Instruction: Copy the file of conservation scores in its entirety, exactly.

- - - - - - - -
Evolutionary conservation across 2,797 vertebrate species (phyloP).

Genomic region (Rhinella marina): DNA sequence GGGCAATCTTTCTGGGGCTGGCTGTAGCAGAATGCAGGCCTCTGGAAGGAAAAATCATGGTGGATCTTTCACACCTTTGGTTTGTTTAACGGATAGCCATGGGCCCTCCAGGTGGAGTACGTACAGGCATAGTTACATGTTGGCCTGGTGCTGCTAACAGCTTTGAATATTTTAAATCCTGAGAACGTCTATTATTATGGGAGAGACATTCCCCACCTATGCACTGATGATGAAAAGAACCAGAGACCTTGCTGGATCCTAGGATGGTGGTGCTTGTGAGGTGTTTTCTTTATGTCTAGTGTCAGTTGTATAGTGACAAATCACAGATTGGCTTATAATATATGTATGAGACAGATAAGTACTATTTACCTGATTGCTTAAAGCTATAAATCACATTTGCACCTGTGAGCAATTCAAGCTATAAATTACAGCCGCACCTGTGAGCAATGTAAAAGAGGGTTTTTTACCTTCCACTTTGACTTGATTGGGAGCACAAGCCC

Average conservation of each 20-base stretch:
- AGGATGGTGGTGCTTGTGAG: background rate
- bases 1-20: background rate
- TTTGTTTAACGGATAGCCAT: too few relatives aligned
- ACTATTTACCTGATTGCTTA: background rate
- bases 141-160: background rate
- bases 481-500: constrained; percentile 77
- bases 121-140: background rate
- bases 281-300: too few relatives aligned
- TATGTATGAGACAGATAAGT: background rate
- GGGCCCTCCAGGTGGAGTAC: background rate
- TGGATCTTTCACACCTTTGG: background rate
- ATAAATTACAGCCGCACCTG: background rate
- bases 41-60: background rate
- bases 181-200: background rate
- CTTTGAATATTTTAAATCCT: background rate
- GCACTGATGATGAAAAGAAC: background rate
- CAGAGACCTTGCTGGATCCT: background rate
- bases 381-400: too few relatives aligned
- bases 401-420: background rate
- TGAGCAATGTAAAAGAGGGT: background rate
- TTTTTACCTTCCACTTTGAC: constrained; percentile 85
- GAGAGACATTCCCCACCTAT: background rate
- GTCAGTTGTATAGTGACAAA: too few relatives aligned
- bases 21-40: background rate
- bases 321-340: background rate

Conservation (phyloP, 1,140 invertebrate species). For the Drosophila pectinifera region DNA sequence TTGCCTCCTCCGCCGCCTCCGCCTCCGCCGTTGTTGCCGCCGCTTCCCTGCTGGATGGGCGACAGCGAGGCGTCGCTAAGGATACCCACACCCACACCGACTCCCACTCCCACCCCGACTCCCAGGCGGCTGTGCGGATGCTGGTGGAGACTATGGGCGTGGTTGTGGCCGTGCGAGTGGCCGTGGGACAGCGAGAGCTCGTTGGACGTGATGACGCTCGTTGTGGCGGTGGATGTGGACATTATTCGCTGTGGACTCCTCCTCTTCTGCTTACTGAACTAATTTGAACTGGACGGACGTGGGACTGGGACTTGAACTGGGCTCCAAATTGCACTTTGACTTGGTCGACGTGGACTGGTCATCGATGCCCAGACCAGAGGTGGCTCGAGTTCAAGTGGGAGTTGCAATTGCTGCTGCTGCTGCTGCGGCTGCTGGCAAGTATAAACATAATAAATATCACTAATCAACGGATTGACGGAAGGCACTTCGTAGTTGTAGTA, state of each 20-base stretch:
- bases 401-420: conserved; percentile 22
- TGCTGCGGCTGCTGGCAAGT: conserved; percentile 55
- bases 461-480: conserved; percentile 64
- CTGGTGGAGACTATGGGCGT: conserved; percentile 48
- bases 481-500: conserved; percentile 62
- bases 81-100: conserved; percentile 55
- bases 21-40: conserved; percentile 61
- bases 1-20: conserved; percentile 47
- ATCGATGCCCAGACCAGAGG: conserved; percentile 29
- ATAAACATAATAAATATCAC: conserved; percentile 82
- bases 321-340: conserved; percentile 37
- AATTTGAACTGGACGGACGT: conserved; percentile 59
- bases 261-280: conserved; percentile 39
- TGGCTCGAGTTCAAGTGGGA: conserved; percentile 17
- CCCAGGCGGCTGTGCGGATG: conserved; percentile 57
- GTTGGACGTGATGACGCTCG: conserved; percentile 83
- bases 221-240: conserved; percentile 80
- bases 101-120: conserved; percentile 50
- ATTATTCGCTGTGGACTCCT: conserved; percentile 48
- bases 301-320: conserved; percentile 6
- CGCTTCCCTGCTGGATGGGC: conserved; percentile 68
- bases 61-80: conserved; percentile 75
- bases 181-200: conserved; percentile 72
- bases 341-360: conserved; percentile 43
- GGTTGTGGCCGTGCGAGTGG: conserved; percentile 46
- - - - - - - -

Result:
Evolutionary conservation across 2,797 vertebrate species (phyloP).

Genomic region (Rhinella marina): DNA sequence GGGCAATCTTTCTGGGGCTGGCTGTAGCAGAATGCAGGCCTCTGGAAGGAAAAATCATGGTGGATCTTTCACACCTTTGGTTTGTTTAACGGATAGCCATGGGCCCTCCAGGTGGAGTACGTACAGGCATAGTTACATGTTGGCCTGGTGCTGCTAACAGCTTTGAATATTTTAAATCCTGAGAACGTCTATTATTATGGGAGAGACATTCCCCACCTATGCACTGATGATGAAAAGAACCAGAGACCTTGCTGGATCCTAGGATGGTGGTGCTTGTGAGGTGTTTTCTTTATGTCTAGTGTCAGTTGTATAGTGACAAATCACAGATTGGCTTATAATATATGTATGAGACAGATAAGTACTATTTACCTGATTGCTTAAAGCTATAAATCACATTTGCACCTGTGAGCAATTCAAGCTATAAATTACAGCCGCACCTGTGAGCAATGTAAAAGAGGGTTTTTTACCTTCCACTTTGACTTGATTGGGAGCACAAGCCC

Average conservation of each 20-base stretch:
- AGGATGGTGGTGCTTGTGAG: background rate
- bases 1-20: background rate
- TTTGTTTAACGGATAGCCAT: too few relatives aligned
- ACTATTTACCTGATTGCTTA: background rate
- bases 141-160: background rate
- bases 481-500: constrained; percentile 77
- bases 121-140: background rate
- bases 281-300: too few relatives aligned
- TATGTATGAGACAGATAAGT: background rate
- GGGCCCTCCAGGTGGAGTAC: background rate
- TGGATCTTTCACACCTTTGG: background rate
- ATAAATTACAGCCGCACCTG: background rate
- bases 41-60: background rate
- bases 181-200: background rate
- CTTTGAATATTTTAAATCCT: background rate
- GCACTGATGATGAAAAGAAC: background rate
- CAGAGACCTTGCTGGATCCT: background rate
- bases 381-400: too few relatives aligned
- bases 401-420: background rate
- TGAGCAATGTAAAAGAGGGT: background rate
- TTTTTACCTTCCACTTTGAC: constrained; percentile 85
- GAGAGACATTCCCCACCTAT: background rate
- GTCAGTTGTATAGTGACAAA: too few relatives aligned
- bases 21-40: background rate
- bases 321-340: background rate

Conservation (phyloP, 1,140 invertebrate species). For the Drosophila pectinifera region DNA sequence TTGCCTCCTCCGCCGCCTCCGCCTCCGCCGTTGTTGCCGCCGCTTCCCTGCTGGATGGGCGACAGCGAGGCGTCGCTAAGGATACCCACACCCACACCGACTCCCACTCCCACCCCGACTCCCAGGCGGCTGTGCGGATGCTGGTGGAGACTATGGGCGTGGTTGTGGCCGTGCGAGTGGCCGTGGGACAGCGAGAGCTCGTTGGACGTGATGACGCTCGTTGTGGCGGTGGATGTGGACATTATTCGCTGTGGACTCCTCCTCTTCTGCTTACTGAACTAATTTGAACTGGACGGACGTGGGACTGGGACTTGAACTGGGCTCCAAATTGCACTTTGACTTGGTCGACGTGGACTGGTCATCGATGCCCAGACCAGAGGTGGCTCGAGTTCAAGTGGGAGTTGCAATTGCTGCTGCTGCTGCTGCGGCTGCTGGCAAGTATAAACATAATAAATATCACTAATCAACGGATTGACGGAAGGCACTTCGTAGTTGTAGTA, state of each 20-base stretch:
- bases 401-420: conserved; percentile 22
- TGCTGCGGCTGCTGGCAAGT: conserved; percentile 55
- bases 461-480: conserved; percentile 64
- CTGGTGGAGACTATGGGCGT: conserved; percentile 48
- bases 481-500: conserved; percentile 62
- bases 81-100: conserved; percentile 55
- bases 21-40: conserved; percentile 61
- bases 1-20: conserved; percentile 47
- ATCGATGCCCAGACCAGAGG: conserved; percentile 29
- ATAAACATAATAAATATCAC: conserved; percentile 82
- bases 321-340: conserved; percentile 37
- AATTTGAACTGGACGGACGT: conserved; percentile 59
- bases 261-280: conserved; percentile 39
- TGGCTCGAGTTCAAGTGGGA: conserved; percentile 17
- CCCAGGCGGCTGTGCGGATG: conserved; percentile 57
- GTTGGACGTGATGACGCTCG: conserved; percentile 83
- bases 221-240: conserved; percentile 80
- bases 101-120: conserved; percentile 50
- ATTATTCGCTGTGGACTCCT: conserved; percentile 48
- bases 301-320: conserved; percentile 6
- CGCTTCCCTGCTGGATGGGC: conserved; percentile 68
- bases 61-80: conserved; percentile 75
- bases 181-200: conserved; percentile 72
- bases 341-360: conserved; percentile 43
- GGTTGTGGCCGTGCGAGTGG: conserved; percentile 46